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Is it now time for Ireland to consider rejoining the Commonwealth?

Senator Frank Feighan says rejoining the Commonwealth will promote Ireland’s values to a global audience.

Frank Feighan

A NUMBER OF years ago as a member of Dáil Éireann, I made a decision to wear a poppy in the house on Remembrance Day to commemorate the thousands of men from across the island of Ireland who fought in the Great Wars.

I wanted to publicly show that we had well and truly moved on from that dark, bloody era in the North before the evolution of the peace process – a time when the politics of fear and divisiveness tore apart communities living side by side.

A new political dawn 

I wanted to affirm the wide acceptance that there is now a new political dawn in this country which has allowed us to move on from the divisions of the past and which had created so much tension on our island and between Ireland and Britain.

The reaction to my decision to wear the poppy that day was very positive. It was another clear sign that this era of peace and reconciliation has helped to bring the people of Ireland and Britain closer together in terms of mutual recognition and respect.

There have been many milestones in this welcome era of peace and reconciliation, an era which was ignited by the signing of the Good Friday agreement in 1998.

Among those seismic milestones was the visit to Ireland by the Queen in 2011 and President Higgin’s State visit to the Queen in 2014. That latter visit was also marked significantly by the presence of Sinn Fein’s Martin McGuinness who attended a State banquet in Windsor Castle.

The current Brexit debate and the decision by the people of Britain to leave/remain has generated much debate once again about our own special relationship with our near neighbour.

Pictured is President of Ireland Michael D Higgins President of Ireland Michael D Higgins with Queen Elizabeth II. Source: Chris Bellew/Fennell Photography

Should we rejoin?

Given the power of the peace dividend in succeeding to build many bridges in the last twenty years on this island and with Britain, one of those issues which has been occasionally highlighted in the last number of years is whether Ireland should rejoin the Commonwealth.

And today, I want to reopen the debate again about the merits of Ireland rejoining the Commonwealth.

In 1949 before we became a Republic, Ireland had been an active member of the Commonwealth. In becoming a Republic in that year, it marked the moment when the Irish President was formally recognised as the only Head of State and the departure from the Commonwealth.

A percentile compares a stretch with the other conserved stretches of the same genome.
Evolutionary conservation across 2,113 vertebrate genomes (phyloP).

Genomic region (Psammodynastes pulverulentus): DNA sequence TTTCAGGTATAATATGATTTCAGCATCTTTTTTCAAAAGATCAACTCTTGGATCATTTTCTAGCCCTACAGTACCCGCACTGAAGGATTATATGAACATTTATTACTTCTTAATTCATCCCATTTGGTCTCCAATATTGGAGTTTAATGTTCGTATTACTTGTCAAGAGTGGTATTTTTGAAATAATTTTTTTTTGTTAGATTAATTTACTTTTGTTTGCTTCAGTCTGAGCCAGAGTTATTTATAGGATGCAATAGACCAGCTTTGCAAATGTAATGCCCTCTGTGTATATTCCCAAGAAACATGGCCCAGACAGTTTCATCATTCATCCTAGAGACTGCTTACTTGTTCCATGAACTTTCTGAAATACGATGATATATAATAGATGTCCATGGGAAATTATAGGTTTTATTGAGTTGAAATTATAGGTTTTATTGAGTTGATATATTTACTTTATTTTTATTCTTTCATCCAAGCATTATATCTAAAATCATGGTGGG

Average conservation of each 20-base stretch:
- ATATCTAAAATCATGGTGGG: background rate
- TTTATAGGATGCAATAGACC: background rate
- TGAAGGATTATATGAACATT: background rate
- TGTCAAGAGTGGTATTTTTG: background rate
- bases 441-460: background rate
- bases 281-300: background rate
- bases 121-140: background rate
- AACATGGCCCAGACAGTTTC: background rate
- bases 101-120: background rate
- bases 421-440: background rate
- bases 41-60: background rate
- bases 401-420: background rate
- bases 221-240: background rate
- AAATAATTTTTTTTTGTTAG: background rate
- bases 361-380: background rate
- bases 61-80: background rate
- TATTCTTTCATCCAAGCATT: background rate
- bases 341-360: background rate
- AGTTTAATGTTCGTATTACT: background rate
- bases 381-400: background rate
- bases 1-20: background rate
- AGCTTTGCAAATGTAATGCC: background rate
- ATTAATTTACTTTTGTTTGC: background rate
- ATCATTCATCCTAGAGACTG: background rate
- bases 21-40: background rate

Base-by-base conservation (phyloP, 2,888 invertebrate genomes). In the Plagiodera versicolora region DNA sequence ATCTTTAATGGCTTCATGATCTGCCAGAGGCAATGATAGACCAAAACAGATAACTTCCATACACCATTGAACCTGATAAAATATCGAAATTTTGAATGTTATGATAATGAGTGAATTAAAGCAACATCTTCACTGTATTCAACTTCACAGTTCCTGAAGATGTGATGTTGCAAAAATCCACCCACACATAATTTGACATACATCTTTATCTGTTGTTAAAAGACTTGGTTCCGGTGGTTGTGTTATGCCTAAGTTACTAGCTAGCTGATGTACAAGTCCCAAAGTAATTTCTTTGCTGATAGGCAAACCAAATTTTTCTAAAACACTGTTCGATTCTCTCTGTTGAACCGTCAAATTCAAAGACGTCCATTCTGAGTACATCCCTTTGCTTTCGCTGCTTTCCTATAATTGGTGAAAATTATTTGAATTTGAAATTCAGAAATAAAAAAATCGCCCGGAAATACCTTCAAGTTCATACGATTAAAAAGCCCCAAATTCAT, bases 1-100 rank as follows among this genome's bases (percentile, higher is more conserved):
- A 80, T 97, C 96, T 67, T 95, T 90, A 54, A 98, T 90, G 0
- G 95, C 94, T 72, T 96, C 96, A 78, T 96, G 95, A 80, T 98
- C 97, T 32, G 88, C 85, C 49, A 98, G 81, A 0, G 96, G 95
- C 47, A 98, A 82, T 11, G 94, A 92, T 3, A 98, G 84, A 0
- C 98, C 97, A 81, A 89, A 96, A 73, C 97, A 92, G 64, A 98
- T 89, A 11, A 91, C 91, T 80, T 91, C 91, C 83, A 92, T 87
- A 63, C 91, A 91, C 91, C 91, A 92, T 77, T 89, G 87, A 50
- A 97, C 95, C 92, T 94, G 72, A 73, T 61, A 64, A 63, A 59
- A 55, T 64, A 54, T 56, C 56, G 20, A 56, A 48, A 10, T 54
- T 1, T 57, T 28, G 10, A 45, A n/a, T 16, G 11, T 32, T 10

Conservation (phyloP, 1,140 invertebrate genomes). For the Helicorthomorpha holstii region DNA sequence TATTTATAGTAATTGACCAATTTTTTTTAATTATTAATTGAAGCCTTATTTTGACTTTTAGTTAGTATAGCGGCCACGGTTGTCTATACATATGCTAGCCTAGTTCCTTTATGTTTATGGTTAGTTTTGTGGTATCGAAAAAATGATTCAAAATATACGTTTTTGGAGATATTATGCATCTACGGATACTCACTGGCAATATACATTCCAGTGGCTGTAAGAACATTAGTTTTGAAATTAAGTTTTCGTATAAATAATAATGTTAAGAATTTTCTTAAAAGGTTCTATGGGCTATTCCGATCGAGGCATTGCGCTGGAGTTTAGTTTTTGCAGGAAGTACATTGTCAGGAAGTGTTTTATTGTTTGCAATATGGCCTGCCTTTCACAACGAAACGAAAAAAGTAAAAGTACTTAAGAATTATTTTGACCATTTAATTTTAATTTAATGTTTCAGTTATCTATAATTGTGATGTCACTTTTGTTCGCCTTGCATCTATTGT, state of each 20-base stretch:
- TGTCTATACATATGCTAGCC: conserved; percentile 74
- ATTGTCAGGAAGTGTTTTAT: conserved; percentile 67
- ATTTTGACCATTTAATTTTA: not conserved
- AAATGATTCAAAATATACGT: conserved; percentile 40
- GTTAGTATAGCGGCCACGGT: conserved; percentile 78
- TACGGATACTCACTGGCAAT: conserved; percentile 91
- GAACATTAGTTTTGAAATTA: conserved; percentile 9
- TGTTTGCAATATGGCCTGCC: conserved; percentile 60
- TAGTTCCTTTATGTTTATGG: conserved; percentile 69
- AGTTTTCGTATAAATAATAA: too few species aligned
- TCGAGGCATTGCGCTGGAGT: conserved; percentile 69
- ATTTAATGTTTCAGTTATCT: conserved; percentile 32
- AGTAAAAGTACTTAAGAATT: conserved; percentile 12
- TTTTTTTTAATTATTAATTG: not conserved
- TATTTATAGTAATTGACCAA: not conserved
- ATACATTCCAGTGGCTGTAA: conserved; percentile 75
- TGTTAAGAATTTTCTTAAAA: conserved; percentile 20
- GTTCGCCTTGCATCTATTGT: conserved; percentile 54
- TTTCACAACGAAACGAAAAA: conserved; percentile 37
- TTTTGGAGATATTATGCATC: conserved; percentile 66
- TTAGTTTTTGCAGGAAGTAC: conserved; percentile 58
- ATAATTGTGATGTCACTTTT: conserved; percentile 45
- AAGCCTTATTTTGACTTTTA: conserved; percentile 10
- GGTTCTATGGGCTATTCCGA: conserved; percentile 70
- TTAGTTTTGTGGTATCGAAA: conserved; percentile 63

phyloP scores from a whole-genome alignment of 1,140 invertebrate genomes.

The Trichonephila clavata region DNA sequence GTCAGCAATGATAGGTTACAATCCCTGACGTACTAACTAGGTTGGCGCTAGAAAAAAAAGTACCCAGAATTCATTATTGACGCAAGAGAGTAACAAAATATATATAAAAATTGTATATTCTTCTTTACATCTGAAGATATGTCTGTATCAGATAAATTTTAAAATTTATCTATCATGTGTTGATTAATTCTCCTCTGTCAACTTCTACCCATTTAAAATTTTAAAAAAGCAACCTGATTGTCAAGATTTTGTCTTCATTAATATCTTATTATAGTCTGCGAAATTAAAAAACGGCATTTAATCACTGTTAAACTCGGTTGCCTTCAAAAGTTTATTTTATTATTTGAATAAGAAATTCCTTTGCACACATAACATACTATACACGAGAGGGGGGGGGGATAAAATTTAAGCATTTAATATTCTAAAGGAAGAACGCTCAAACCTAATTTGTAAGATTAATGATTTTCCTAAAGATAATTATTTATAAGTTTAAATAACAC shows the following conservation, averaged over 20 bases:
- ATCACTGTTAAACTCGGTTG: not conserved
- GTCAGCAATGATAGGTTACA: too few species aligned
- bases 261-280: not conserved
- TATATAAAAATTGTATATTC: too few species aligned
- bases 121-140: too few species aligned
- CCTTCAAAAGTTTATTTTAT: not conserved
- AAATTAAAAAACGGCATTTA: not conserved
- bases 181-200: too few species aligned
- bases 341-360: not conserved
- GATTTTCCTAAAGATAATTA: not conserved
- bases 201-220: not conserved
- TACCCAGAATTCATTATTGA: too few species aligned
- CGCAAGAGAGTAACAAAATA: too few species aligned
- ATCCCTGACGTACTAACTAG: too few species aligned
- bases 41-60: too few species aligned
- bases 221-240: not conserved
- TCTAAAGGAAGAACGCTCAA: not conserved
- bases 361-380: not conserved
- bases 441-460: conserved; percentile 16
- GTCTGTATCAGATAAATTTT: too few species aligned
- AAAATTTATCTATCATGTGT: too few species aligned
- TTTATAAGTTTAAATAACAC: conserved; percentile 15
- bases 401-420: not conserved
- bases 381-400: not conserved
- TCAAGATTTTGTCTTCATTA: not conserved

Over the 65 years which have passed, tragically, there have been decades of deep political and societal upheaval but which are now thankfully firmly behind us. In their place, there is much tolerance and mutual respect which have helped to drown out most of the extremist voices.

It is noteworthy to point out that out of the 53 member states that currently make up the Commonwealth, 33 of them are Republics while the Queen’s position is now largely titular in nature. Among the 53 members states are countries such as the UK, Australia, Canada and New Zealand which are all home to many of the Irish diaspora.

Among the Commonwealth’s many noble objectives is the promotion of democracy, rule of law, human rights, good governance and social and economic development.

Yes, there will be detractors from obvious quarters about the notion of rejoining the Commonwealth, but would such a move not fit perfectly with this new era of political and religious tolerance on our islands?

Develop a pluralist Ireland 

Would rejoining not help further develop a pluralist Ireland where all our different identities are always mutually recognised and respected?

Would it also not just strengthen existing trade, business, cultural and political relationships but nurture new ones across the world?

The Reform Group, a non-denominational, non-party body based in the Republic of Ireland, advocating the development of Ireland for a new generation, believes that the Republic should, as a sovereign state, cultivate its “already close relationship with the peoples of the Commonwealth” by becoming a member.

Another advocate, author and journalist Mary Kenny, also argues that rejoining would enlarge Ireland’s influence and enhance the sense of inclusivity in the Irish nation.

In 2013, during a visit to the UK, An Taoiseach, Enda Kenny did say that he didn’t foresee Ireland rejoining the Commonwealth. However, he equally acknowledged the growing links between Ireland and Commonwealth, in terms of trade, diplomacy, culture.

So, I want pose the question again and hopefully open up a constructive debate: do we want to see Ireland rejoining the Commonwealth?

By doing so, will it not promote Ireland’s values to a global audience while strengthening and growing important economic and cultural ties internationally?

I believe so.

Frank Feighan was nominated by Taoiseach Enda Kenny to Seanad Eireann last month. He is a former TD for Roscommon–South Leitrim. 

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